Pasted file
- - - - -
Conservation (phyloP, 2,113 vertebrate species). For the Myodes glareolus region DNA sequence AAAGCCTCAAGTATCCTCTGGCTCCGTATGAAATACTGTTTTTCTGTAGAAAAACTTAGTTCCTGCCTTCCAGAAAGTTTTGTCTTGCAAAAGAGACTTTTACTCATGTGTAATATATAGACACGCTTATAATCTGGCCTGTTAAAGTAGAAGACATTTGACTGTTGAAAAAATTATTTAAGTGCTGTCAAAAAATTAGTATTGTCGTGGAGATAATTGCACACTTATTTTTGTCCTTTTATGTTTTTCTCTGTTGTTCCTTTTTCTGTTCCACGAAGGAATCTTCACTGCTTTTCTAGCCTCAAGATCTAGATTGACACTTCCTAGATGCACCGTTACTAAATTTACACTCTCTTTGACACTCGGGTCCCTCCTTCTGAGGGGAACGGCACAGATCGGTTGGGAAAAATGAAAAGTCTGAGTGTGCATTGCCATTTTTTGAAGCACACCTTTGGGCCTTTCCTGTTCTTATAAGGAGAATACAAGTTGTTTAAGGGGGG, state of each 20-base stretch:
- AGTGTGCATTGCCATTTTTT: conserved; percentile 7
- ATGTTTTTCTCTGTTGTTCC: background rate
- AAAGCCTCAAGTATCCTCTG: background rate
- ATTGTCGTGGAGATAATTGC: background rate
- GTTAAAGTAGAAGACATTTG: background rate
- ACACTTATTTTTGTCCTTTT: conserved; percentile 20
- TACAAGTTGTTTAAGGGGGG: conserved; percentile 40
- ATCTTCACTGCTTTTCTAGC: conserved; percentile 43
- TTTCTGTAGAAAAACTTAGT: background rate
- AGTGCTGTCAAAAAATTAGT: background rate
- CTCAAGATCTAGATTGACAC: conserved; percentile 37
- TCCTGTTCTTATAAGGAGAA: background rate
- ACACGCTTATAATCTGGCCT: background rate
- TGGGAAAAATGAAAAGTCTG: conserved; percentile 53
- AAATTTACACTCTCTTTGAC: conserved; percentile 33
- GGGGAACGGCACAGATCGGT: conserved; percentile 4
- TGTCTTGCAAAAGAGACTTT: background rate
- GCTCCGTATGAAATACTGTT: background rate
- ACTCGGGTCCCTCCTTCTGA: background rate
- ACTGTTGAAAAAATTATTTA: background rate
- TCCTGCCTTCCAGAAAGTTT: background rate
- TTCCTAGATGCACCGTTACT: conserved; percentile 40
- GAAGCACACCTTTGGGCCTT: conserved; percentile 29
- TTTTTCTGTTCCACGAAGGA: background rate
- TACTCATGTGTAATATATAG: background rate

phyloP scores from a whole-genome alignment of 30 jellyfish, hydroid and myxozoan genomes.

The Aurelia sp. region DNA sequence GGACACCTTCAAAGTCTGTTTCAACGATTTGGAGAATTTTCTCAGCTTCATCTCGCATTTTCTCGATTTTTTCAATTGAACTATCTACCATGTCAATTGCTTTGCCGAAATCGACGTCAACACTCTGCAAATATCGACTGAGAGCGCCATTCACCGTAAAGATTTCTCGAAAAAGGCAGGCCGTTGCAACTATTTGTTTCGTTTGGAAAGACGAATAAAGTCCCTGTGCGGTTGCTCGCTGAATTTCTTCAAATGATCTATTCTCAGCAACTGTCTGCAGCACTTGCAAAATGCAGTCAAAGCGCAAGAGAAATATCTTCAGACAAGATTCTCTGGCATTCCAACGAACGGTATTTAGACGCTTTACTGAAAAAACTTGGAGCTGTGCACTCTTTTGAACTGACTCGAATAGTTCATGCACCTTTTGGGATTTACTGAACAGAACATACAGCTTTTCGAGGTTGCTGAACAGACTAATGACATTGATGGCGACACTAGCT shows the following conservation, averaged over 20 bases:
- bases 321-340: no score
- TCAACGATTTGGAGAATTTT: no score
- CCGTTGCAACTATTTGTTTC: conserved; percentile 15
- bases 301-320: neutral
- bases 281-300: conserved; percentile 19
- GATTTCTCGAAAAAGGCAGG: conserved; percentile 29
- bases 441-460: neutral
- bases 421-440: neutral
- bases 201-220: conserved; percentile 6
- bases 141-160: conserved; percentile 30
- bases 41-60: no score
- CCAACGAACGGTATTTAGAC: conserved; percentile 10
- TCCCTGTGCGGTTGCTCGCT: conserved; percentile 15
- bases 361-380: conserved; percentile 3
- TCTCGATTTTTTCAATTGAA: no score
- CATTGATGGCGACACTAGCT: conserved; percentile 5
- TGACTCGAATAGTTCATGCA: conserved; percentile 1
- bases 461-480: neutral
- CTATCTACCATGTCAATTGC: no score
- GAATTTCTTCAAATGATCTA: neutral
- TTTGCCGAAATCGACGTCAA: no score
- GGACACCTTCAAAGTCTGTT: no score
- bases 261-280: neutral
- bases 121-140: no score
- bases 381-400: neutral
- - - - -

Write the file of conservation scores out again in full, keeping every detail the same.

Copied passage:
Conservation (phyloP, 2,113 vertebrate species). For the Myodes glareolus region DNA sequence AAAGCCTCAAGTATCCTCTGGCTCCGTATGAAATACTGTTTTTCTGTAGAAAAACTTAGTTCCTGCCTTCCAGAAAGTTTTGTCTTGCAAAAGAGACTTTTACTCATGTGTAATATATAGACACGCTTATAATCTGGCCTGTTAAAGTAGAAGACATTTGACTGTTGAAAAAATTATTTAAGTGCTGTCAAAAAATTAGTATTGTCGTGGAGATAATTGCACACTTATTTTTGTCCTTTTATGTTTTTCTCTGTTGTTCCTTTTTCTGTTCCACGAAGGAATCTTCACTGCTTTTCTAGCCTCAAGATCTAGATTGACACTTCCTAGATGCACCGTTACTAAATTTACACTCTCTTTGACACTCGGGTCCCTCCTTCTGAGGGGAACGGCACAGATCGGTTGGGAAAAATGAAAAGTCTGAGTGTGCATTGCCATTTTTTGAAGCACACCTTTGGGCCTTTCCTGTTCTTATAAGGAGAATACAAGTTGTTTAAGGGGGG, state of each 20-base stretch:
- AGTGTGCATTGCCATTTTTT: conserved; percentile 7
- ATGTTTTTCTCTGTTGTTCC: background rate
- AAAGCCTCAAGTATCCTCTG: background rate
- ATTGTCGTGGAGATAATTGC: background rate
- GTTAAAGTAGAAGACATTTG: background rate
- ACACTTATTTTTGTCCTTTT: conserved; percentile 20
- TACAAGTTGTTTAAGGGGGG: conserved; percentile 40
- ATCTTCACTGCTTTTCTAGC: conserved; percentile 43
- TTTCTGTAGAAAAACTTAGT: background rate
- AGTGCTGTCAAAAAATTAGT: background rate
- CTCAAGATCTAGATTGACAC: conserved; percentile 37
- TCCTGTTCTTATAAGGAGAA: background rate
- ACACGCTTATAATCTGGCCT: background rate
- TGGGAAAAATGAAAAGTCTG: conserved; percentile 53
- AAATTTACACTCTCTTTGAC: conserved; percentile 33
- GGGGAACGGCACAGATCGGT: conserved; percentile 4
- TGTCTTGCAAAAGAGACTTT: background rate
- GCTCCGTATGAAATACTGTT: background rate
- ACTCGGGTCCCTCCTTCTGA: background rate
- ACTGTTGAAAAAATTATTTA: background rate
- TCCTGCCTTCCAGAAAGTTT: background rate
- TTCCTAGATGCACCGTTACT: conserved; percentile 40
- GAAGCACACCTTTGGGCCTT: conserved; percentile 29
- TTTTTCTGTTCCACGAAGGA: background rate
- TACTCATGTGTAATATATAG: background rate

phyloP scores from a whole-genome alignment of 30 jellyfish, hydroid and myxozoan genomes.

The Aurelia sp. region DNA sequence GGACACCTTCAAAGTCTGTTTCAACGATTTGGAGAATTTTCTCAGCTTCATCTCGCATTTTCTCGATTTTTTCAATTGAACTATCTACCATGTCAATTGCTTTGCCGAAATCGACGTCAACACTCTGCAAATATCGACTGAGAGCGCCATTCACCGTAAAGATTTCTCGAAAAAGGCAGGCCGTTGCAACTATTTGTTTCGTTTGGAAAGACGAATAAAGTCCCTGTGCGGTTGCTCGCTGAATTTCTTCAAATGATCTATTCTCAGCAACTGTCTGCAGCACTTGCAAAATGCAGTCAAAGCGCAAGAGAAATATCTTCAGACAAGATTCTCTGGCATTCCAACGAACGGTATTTAGACGCTTTACTGAAAAAACTTGGAGCTGTGCACTCTTTTGAACTGACTCGAATAGTTCATGCACCTTTTGGGATTTACTGAACAGAACATACAGCTTTTCGAGGTTGCTGAACAGACTAATGACATTGATGGCGACACTAGCT shows the following conservation, averaged over 20 bases:
- bases 321-340: no score
- TCAACGATTTGGAGAATTTT: no score
- CCGTTGCAACTATTTGTTTC: conserved; percentile 15
- bases 301-320: neutral
- bases 281-300: conserved; percentile 19
- GATTTCTCGAAAAAGGCAGG: conserved; percentile 29
- bases 441-460: neutral
- bases 421-440: neutral
- bases 201-220: conserved; percentile 6
- bases 141-160: conserved; percentile 30
- bases 41-60: no score
- CCAACGAACGGTATTTAGAC: conserved; percentile 10
- TCCCTGTGCGGTTGCTCGCT: conserved; percentile 15
- bases 361-380: conserved; percentile 3
- TCTCGATTTTTTCAATTGAA: no score
- CATTGATGGCGACACTAGCT: conserved; percentile 5
- TGACTCGAATAGTTCATGCA: conserved; percentile 1
- bases 461-480: neutral
- CTATCTACCATGTCAATTGC: no score
- GAATTTCTTCAAATGATCTA: neutral
- TTTGCCGAAATCGACGTCAA: no score
- GGACACCTTCAAAGTCTGTT: no score
- bases 261-280: neutral
- bases 121-140: no score
- bases 381-400: neutral